Saturday, October 04, 2008

American Fascists

In his expose of authoritarian dominionists who have hijacked parts of U.S. Christianity, American Fascists: The Christian Right and the War on America,Chris Hedges challenges complacent mainstream religious organizations:

As long as scripture, blessed and accepted by the church, teaches that at the end of time there will be a Day of Wrath and Christians will control the shattered remnants of a world cleansed through violence and war, as long as it teaches that all nonbelievers will be tormented, destroyed and banished to hell, it will be hard to thwart the message of radical apocalyptic preachers or assuage the fears of the Islamic world that Christians are calling for its annihilation. Those who embrace this dark conclusion to life can find it endorsed in scripture, whether it is tucked into the back pew rack of a liberal Unitarian Church in Boston or a megachurch in Florida. The mainstream Protestant and Catholic churches, declining in numbers and influence, cannot hope to combat the hysteria and excitement roused by these prophets of doom until they repudiate the apocalyptic writings in scripture.

The book covers ground well-worked in recent decades by Sara Diamond, Chip Berlet, and Political Research Associates.

Hedges brings a special anguish to his portrayal of these charlatans who are out to replace our lumbering, fractious democracy with their simple-minded violent theocracy. He acquired his tolerant, humane values from a very different kind of Christianity. Later he earned a Masters from Harvard Divinity School, and saw entirely too much real violence as a war correspondent for fifteen years. The last experience led to his other major book, War Is a Force that Gives Us Meaning.

Hedges cares about meaning -- and the religious right, appropriately, scares him. He raises the alarm emphatically:

I do not believe that America will inevitably become a fascist state or that the Christian Right is the Nazi party. But I do believe that the Christian Right is a sworn and potent enemy of the open society. Its ideology bears within it the seeds of a religious fascism. In the event of a crisis, in the event of another catastrophic terrorist attack, an economic meltdown or huge environmental disaster, the movement stands poised to ruthlessly reshape America in ways that have not been seen since the nation’s founding. All Americans, not only those of faith, must learn to speak about this movement with a new vocabulary, to give up passivity and to defend tolerance. The attacks by this movement on the rights and beliefs of Muslims, Jews, immigrants, gays, lesbians, women, scholars scientists, those they dismiss as "nominal Christians" and those they brand with the curse of "secular humanist" is an attack on all of us, on our values, our religious freedoms and our democracy. Tolerance is a virtue, but tolerance coupled with passivity is a vice.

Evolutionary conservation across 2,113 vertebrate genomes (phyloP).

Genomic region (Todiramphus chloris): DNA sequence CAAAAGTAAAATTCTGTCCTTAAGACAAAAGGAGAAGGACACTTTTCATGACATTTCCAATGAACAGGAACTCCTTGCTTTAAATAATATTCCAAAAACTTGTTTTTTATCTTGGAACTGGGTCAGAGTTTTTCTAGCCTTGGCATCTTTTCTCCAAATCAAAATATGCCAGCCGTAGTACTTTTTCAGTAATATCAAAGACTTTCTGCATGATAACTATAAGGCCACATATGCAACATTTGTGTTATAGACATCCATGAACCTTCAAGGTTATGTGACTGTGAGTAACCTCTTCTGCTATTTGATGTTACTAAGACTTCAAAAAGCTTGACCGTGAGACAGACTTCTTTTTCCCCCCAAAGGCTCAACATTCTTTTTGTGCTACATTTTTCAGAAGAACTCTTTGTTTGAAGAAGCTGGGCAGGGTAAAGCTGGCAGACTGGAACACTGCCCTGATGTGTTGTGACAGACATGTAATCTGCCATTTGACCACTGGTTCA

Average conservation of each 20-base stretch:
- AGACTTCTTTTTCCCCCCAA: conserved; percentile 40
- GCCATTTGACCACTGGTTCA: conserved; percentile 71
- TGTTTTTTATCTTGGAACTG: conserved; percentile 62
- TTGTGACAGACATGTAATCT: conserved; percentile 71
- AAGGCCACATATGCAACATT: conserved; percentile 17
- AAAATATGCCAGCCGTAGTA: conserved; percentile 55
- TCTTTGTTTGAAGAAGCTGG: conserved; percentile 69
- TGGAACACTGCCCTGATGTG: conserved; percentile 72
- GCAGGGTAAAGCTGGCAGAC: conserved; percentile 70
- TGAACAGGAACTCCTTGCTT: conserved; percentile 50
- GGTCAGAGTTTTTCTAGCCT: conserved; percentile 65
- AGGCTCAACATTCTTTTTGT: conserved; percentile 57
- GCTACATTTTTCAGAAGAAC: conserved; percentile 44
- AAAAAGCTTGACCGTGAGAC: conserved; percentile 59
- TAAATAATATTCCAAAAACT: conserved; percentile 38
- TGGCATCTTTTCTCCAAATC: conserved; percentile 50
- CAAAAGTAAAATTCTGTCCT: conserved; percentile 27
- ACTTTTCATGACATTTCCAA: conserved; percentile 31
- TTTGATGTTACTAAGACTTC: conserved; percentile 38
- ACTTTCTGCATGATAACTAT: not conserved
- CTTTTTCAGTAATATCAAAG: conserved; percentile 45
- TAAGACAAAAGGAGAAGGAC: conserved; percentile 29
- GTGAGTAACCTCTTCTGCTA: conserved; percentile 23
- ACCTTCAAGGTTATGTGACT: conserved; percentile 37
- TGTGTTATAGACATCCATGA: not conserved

This book is very much worth a read.
I've been reading Chris Hedges' book about our Christian fascists concurrently with trying to fathom whether John McCain has really put a dominionist on the ticket with him. Because these people don't advertise their true ends, it is not easy to draw definitive conclusions. But it certainly isn't hard to arrive at a sense that Sarah Palin, at the least, comes from a milieu where the wackier beliefs of the radical religious right are part of conventional mental furniture.
  • There's all too much evidence that she doesn't understand or accept the science describing climate change. From the VP debate:

    I'm not one to attribute every man -- activity of man to the changes in the climate. There is something to be said also for man's activities, but also for the cyclical temperature changes on our planet. But there are real changes going on in our climate. And I don't want to argue about the causes. What I want to argue about is, how are we going to get there to positively affect the impacts?

    In the midst of that word salad, there's plenty of room for a fundamental denial of the science. I can't help suspecting her of being far more comfortable of attributing it all to a personal First Cause, rather than delving into causes that might, as Joe Biden responded, point to a solution.
  • Most tellingly of all, John McCain may not have vetted Palin much when he was looking desperately for a VP who would satisfy the Christian right segment of the Republican party. But the luminaries of the dominionist establishment sure think she is just great. I can only assume they know a good deal she isn't telling us, in addition to appreciating her stance in favor of forcing women to carry all pregnancies through to births.
Hedges' American Fascists, a volume that had been sitting for months in my "to be read" pile, seems timely indeed.

1 comment:

Darlene said...

Wow! You wrote a very potent and intelligent article on a segment of our society that scares me to death. I call them the American Taliban. I wish more people would pay attention to this.

I have read how they scheme to infiltrate the schools, local governments, etc. They have done a very good job of it in Arizona.